WPP close to sealing $4bn Young & Rubicam merger

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The Independent Online

WPP, the world's second-largest advertising group, is thought to be close to a $4bn (£2.5bn) deal to acquire the New York firm Young & Rubicam. The move would catapult the British company to the number one spot in the global advertising league, ahead of Omnicom, the US giant.

WPP, the world's second-largest advertising group, is thought to be close to a $4bn (£2.5bn) deal to acquire the New York firm Young & Rubicam. The move would catapult the British company to the number one spot in the global advertising league, ahead of Omnicom, the US giant.

Industry sources said that talks between the companies were "at an advanced stage" and that "most people at Young & Rubicam want the deal to go ahead".

The comments indicate that WPP may have found a solution to the issue of Young & Rubicam's staff severance packages, which had been seen as the major reason for the collapse of earlier negotiations about a link-up, which ended in mid-March.

The severance plan provides top-level executives with so-called "golden parachutes" thought to be worth more than $50m in total, in the event of a takeover of Y&R. However, WPP now believes that the obstacle is not insurmountable and that key personnel could be persuaded to stay on if the deal goes ahead.

Although Tom Bell, Y&R's chief executive, is still said to be opposed to the deal, his influence looks set to diminish once a management voting trust, which he in effect controls, is dissolved next month. It is understood that WPP is not considering the possibility of launching a hostile or tender offer, as has been suggested by some parties.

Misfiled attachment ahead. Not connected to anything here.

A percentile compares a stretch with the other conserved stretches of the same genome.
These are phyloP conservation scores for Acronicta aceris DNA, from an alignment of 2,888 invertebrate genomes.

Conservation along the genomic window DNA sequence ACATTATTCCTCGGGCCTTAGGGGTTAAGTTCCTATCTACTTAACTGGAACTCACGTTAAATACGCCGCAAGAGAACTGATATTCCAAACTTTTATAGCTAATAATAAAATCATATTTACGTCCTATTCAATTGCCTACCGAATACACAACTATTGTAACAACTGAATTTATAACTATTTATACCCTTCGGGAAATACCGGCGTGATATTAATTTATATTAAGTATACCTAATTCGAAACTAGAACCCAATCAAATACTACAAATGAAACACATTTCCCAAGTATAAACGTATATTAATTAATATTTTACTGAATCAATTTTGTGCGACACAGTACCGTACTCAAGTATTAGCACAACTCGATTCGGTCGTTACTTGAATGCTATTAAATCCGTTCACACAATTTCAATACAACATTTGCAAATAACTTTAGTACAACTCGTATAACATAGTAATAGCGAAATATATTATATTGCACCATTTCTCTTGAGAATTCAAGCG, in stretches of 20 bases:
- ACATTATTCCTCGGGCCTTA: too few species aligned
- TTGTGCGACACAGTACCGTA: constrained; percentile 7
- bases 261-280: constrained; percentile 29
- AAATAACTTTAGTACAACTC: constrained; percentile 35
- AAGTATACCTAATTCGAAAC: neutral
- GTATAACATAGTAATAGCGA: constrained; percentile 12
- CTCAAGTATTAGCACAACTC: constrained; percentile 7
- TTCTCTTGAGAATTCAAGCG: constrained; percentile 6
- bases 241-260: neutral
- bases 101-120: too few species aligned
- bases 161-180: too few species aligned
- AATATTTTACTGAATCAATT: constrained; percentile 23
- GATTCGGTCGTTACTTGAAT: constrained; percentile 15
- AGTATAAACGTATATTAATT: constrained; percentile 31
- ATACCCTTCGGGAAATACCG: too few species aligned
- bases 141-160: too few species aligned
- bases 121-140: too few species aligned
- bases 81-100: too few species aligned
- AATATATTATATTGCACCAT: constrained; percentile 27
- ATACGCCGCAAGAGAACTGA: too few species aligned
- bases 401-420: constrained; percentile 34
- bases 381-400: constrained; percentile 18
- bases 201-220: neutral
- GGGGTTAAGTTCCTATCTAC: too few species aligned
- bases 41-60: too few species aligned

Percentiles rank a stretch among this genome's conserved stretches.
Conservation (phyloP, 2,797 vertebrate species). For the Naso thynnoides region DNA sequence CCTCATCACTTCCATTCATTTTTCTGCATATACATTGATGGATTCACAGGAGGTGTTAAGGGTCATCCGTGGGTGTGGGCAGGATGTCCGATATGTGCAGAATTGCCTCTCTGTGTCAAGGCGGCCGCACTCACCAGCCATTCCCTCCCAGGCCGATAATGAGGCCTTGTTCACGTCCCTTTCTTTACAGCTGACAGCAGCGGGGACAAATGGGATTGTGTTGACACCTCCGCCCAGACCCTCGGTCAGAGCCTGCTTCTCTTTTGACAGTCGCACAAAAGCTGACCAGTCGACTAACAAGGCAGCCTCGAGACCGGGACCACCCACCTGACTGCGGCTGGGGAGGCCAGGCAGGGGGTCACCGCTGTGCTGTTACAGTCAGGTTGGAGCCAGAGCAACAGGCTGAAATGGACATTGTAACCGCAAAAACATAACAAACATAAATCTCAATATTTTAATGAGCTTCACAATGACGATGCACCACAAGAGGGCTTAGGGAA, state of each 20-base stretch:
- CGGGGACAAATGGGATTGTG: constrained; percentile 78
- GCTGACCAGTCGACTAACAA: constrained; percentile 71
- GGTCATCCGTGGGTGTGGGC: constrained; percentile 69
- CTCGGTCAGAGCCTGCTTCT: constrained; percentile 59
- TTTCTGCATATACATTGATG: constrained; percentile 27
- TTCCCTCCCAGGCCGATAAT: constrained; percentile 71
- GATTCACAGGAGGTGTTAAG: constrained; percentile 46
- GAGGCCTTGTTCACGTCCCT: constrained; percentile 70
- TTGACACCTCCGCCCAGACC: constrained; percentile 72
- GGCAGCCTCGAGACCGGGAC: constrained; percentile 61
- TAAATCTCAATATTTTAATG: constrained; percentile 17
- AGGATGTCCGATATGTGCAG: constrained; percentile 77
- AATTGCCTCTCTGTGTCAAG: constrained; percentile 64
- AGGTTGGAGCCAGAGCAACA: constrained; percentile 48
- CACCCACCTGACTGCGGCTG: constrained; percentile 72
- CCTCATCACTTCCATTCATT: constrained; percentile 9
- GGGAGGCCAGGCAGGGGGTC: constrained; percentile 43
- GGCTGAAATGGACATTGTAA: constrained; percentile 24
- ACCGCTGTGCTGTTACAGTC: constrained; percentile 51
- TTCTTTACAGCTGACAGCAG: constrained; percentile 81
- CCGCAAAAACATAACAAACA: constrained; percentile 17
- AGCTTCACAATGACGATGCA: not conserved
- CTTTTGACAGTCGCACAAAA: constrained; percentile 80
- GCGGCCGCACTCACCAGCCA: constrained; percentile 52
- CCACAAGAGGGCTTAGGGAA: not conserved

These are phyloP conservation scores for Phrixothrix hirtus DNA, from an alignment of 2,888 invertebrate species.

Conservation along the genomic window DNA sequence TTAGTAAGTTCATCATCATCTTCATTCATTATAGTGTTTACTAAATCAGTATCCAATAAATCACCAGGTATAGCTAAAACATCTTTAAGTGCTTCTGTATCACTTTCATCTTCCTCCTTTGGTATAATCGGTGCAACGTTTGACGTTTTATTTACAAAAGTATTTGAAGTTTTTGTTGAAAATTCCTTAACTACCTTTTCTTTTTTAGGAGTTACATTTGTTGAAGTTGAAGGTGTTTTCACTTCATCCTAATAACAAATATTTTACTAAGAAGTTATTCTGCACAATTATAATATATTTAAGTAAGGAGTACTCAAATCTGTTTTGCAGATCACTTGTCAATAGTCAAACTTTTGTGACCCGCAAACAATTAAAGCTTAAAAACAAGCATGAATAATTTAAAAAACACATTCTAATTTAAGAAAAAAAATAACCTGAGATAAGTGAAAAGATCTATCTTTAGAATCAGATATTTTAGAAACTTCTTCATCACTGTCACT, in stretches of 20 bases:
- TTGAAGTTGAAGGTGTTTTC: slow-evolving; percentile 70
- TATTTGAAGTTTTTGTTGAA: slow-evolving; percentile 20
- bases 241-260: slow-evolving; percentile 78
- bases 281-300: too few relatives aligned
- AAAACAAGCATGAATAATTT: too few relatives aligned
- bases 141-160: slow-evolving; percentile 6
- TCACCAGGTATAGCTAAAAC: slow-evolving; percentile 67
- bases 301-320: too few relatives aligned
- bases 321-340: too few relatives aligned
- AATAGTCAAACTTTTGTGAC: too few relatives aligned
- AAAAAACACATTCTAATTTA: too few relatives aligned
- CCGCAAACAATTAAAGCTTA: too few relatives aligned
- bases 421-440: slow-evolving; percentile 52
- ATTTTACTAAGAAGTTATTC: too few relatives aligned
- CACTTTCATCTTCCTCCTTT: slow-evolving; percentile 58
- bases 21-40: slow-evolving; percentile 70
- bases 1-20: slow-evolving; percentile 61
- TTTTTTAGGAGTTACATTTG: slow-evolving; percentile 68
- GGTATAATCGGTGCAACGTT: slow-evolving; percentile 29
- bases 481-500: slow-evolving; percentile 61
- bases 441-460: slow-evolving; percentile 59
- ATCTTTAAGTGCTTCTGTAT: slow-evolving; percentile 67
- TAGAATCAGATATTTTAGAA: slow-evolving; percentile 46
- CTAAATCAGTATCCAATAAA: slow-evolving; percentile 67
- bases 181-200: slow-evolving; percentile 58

Analysts say the two agencies would be a perfect fit, with Y&R's direct marketing expertise complementing WPP's market research strengths. The Y&R acquisition would give WPP a third advertising arm alongside its two existing agencies, Ogilvy & Mather and J Walter Thompson. Sir Martin Sorrell, WPP's chief executive, is also said to be keen to take control of Y&R's public relations businesses, Burson Marsteller and Cohn & Wolfe.

There is very little client conflict between the two groups, with the only exceptions including global businesses such as Ford.

Y&R has long been seen as a takeover target, having seen its share price plunge more than 40 per cent since the beginning of the year bringing the group's market value down from almost $5bn to less than $3bn. The company is one of the few remaining independents in an industry which is in the process of widespread consolidation as increasingly global clients want global advertising agencies.

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